Turkish Cult Cinema


Today I ordered two DVDs from Onar Films: Kilink in Istanbul (1067) and a Turkish horror double bill of The Dead Don’t Talk (1970) and Thirsty for Love Sex and Murder (1972). I have never seen a Turkish film before and after reading about the Turkish film industry in a back issue of Video Watchdog and the book Mondo Macabro by Pete Toombs I decided to seek out some examples.

Turkish1970s/80s cinema was wild. In order to fill the public demand for films enterprising producers decided to remake Hollywood films, using footage from the original film and finding actors/actresses who had some minor resemblance to Hollywood stars. The film Seytan (1974) is a close copy, albeit a poor one, of The Exorcist (1973) and there were also copies of Superman, Wizard of Oz and Star Trek amongst numerous others. Was this legal? Not in the slightest but since copyright laws are different in Turkey no one cared. Some films would be churned out in a matter of weeks, one director even claimed to have made a film (shot and edited) in less than twenty-four hours. Not that this assures quality, from some of the trailers I have seen of these films I am under no impression that these are masterpieces, but they appear to have a charm of their own.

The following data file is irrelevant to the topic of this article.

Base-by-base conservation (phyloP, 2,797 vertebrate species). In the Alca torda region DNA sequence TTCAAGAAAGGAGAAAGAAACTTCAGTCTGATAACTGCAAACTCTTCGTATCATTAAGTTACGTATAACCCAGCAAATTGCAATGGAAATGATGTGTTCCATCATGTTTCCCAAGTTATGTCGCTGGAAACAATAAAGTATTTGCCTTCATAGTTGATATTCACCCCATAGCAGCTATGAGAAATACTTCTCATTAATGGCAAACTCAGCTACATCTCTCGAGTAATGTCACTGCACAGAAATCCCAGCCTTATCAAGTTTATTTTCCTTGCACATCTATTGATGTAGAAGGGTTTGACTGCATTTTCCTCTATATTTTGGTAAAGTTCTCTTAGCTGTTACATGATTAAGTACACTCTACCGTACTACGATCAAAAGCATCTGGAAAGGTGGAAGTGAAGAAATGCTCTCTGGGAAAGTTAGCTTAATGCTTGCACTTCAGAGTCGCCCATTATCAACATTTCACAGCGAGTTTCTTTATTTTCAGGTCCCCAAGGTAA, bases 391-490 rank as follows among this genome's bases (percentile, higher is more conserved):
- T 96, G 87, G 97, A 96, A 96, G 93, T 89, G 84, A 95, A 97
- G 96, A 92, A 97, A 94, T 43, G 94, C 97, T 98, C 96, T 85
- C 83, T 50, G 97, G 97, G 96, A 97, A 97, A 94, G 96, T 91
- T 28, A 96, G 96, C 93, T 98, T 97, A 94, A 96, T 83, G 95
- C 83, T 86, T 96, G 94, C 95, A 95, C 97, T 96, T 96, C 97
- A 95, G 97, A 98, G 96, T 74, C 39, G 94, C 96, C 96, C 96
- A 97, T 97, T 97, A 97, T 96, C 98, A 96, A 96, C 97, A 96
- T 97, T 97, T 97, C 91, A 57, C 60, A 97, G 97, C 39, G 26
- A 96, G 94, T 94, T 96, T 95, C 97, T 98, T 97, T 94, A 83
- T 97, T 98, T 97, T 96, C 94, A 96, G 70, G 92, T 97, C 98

Thirsty for Love Sex and Murder is a rehash of Sergio Martino’s giallo The Strange Vice of Mrs Wardh (1970) and Kilink in Istanbul features a hero similar in appearance to the character in Kriminal and a Captain Marvel-esque character. They certainly sound like fun and I will post my thoughts once I have watched them. Further information on Turkish cult cinema can be found here.

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